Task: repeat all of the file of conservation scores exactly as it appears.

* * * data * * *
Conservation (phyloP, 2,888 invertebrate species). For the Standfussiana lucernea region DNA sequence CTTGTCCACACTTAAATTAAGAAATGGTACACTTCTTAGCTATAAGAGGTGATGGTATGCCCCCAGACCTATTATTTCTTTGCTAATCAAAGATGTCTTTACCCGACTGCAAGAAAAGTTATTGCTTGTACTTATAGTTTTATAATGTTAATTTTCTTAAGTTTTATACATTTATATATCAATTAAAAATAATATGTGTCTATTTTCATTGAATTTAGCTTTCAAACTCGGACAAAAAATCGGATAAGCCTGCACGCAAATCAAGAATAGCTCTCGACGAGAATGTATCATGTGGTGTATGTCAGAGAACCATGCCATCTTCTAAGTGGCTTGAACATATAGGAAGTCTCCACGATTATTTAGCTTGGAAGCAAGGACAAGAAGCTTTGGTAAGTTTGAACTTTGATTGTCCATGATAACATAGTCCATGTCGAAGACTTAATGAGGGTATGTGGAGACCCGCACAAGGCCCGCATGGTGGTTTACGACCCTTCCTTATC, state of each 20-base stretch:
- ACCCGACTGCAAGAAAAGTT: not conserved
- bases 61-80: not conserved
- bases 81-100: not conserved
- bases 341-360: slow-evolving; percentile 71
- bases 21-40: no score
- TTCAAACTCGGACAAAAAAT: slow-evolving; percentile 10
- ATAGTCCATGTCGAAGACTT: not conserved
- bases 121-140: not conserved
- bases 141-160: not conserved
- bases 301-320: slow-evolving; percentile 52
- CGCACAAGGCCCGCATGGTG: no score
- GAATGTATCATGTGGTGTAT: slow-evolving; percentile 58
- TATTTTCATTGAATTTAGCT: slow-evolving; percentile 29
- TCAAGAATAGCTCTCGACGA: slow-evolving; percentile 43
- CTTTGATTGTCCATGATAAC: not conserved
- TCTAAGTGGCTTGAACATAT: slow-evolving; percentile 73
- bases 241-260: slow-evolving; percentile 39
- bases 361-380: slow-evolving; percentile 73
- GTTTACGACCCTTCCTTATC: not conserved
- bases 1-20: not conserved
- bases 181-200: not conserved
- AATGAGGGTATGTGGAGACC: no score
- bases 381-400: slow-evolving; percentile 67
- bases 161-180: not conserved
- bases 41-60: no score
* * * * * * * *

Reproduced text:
Conservation (phyloP, 2,888 invertebrate species). For the Standfussiana lucernea region DNA sequence CTTGTCCACACTTAAATTAAGAAATGGTACACTTCTTAGCTATAAGAGGTGATGGTATGCCCCCAGACCTATTATTTCTTTGCTAATCAAAGATGTCTTTACCCGACTGCAAGAAAAGTTATTGCTTGTACTTATAGTTTTATAATGTTAATTTTCTTAAGTTTTATACATTTATATATCAATTAAAAATAATATGTGTCTATTTTCATTGAATTTAGCTTTCAAACTCGGACAAAAAATCGGATAAGCCTGCACGCAAATCAAGAATAGCTCTCGACGAGAATGTATCATGTGGTGTATGTCAGAGAACCATGCCATCTTCTAAGTGGCTTGAACATATAGGAAGTCTCCACGATTATTTAGCTTGGAAGCAAGGACAAGAAGCTTTGGTAAGTTTGAACTTTGATTGTCCATGATAACATAGTCCATGTCGAAGACTTAATGAGGGTATGTGGAGACCCGCACAAGGCCCGCATGGTGGTTTACGACCCTTCCTTATC, state of each 20-base stretch:
- ACCCGACTGCAAGAAAAGTT: not conserved
- bases 61-80: not conserved
- bases 81-100: not conserved
- bases 341-360: slow-evolving; percentile 71
- bases 21-40: no score
- TTCAAACTCGGACAAAAAAT: slow-evolving; percentile 10
- ATAGTCCATGTCGAAGACTT: not conserved
- bases 121-140: not conserved
- bases 141-160: not conserved
- bases 301-320: slow-evolving; percentile 52
- CGCACAAGGCCCGCATGGTG: no score
- GAATGTATCATGTGGTGTAT: slow-evolving; percentile 58
- TATTTTCATTGAATTTAGCT: slow-evolving; percentile 29
- TCAAGAATAGCTCTCGACGA: slow-evolving; percentile 43
- CTTTGATTGTCCATGATAAC: not conserved
- TCTAAGTGGCTTGAACATAT: slow-evolving; percentile 73
- bases 241-260: slow-evolving; percentile 39
- bases 361-380: slow-evolving; percentile 73
- GTTTACGACCCTTCCTTATC: not conserved
- bases 1-20: not conserved
- bases 181-200: not conserved
- AATGAGGGTATGTGGAGACC: no score
- bases 381-400: slow-evolving; percentile 67
- bases 161-180: not conserved
- bases 41-60: no score